Soap-making activity is an example of the activities that can be done with students of the sixth standard. The students were not only able to learn how to make a soap, but they also got to learn about the measurement of volume of liquids and solids. One could see in their eyes the excitement upon seeing the final product—a soap made by them. Students of the ninth standard learnt to identify the flora and fauna in the school campus and to relate biotic and abiotic factors in the food chain. When classes are conducted in this manner, changes in students’ attitude becomes very evident. They start engaging more enthusiastically in the classroom activities and their interest in the subjects deepens.
Planning and managing time is critical for a smooth execution of a task. Having a pre-planned calendar and schedule helps to discuss the events with the head of the institution and with colleagues and students as well. Most events are more or less fixed to happen in the following months as shown below.
- National Children’s Science Congress: June to September
- Wipro-Earthian: October to December
- Science Exhibition: October or November
- Science Drama: December to January
Children have to be motivated and oriented to get themselves involve in such activities. They may initially be disinterested or hesitant. However, once they get the taste of success, they will turn around and be eager to participate in these programs. In my school, the students voluntarily participated in various competitions and won many prizes (NCSC, Wipro Earthian).Utilize the opportunities made available through the assembly to discuss these ideas with the students. The teacher has to take some time out of their schedule to get inputs and ideas regarding their vision of a good school, how they would like to improve their school, classes, etc.
Participating in co-curricular events facilitates the all-round personality development of the students. They discover their potential and learn what they are capable of doing. They learn to work hard in a team and stand by their team. Winning prizes also gives them a sense of accomplishment. They grow to become more confident of themselves and their abilities.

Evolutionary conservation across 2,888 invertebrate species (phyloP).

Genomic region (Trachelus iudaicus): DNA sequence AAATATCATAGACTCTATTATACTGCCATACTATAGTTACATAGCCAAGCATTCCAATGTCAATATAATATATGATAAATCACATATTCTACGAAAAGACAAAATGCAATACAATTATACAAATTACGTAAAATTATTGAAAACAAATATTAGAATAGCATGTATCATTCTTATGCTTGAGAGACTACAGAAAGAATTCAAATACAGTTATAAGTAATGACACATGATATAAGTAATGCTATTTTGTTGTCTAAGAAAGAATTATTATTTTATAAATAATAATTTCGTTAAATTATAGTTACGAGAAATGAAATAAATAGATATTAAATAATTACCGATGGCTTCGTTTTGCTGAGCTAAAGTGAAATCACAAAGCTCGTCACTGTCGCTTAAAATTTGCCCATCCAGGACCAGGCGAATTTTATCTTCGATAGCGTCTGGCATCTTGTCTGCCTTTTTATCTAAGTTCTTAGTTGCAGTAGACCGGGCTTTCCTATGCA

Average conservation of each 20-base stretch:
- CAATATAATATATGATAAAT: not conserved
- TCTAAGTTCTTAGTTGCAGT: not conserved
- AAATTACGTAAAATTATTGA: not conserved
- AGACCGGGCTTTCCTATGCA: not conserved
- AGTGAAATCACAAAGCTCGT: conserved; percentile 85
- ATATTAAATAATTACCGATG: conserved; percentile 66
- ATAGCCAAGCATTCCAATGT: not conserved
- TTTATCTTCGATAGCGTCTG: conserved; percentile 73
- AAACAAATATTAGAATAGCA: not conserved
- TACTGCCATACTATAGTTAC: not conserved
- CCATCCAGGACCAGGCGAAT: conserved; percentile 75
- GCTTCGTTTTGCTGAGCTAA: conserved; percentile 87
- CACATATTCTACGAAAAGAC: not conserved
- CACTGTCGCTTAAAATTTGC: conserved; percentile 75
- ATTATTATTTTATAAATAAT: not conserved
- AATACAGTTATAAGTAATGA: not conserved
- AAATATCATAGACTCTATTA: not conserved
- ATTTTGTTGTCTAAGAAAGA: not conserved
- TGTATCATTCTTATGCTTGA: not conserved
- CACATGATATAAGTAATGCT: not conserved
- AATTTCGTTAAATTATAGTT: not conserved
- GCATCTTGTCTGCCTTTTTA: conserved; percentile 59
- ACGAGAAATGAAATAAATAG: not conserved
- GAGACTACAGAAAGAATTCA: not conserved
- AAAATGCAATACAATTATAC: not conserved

Programs of Inspiration:
- Learning festival was a wonderful program, where the students presented what they had learnt in the science classroom. It reinforced the idea that what they see in the world around is what they learn in the class.
- School-level Science exhibition enabled the students to display their creativity.
- Through Science drama, the students learnt that science is not just a subject, it is connected to life.
- Women Empowerment Program gave more confidence to girls, who comprise a large in number in the school.
- Celebrating festivals like Pongal strengthened the bond between the teachers and the students.
- As a part of the club activities, the students created a compost pit in the school campus and learnt how to do vermicomposting with the assistance and guidance of the CERD Foundation. They also engaged in water-auditing in the school and established rainwater harvesting mechanisms in the school.
An inspired mentor ignites the fire in the minds of their students and makes the school a vibrant learning environment. In the process, the teachers will discover the unlimited potential hidden inside us. It helps us grow in our career, and our students learn to break out of their shell, spread their wings, and fly. Whatever I am doing is a tiny drop in a huge ocean, and I realize it is a continuous process. The day I stop, the learning will also stop. Therefore, I have miles to go before I sleep…and miles to go before I sleep. ■
Teacher: V. Jayasundhar, T.G.T., C.G.H.S. Abishegapakkam, Puducherry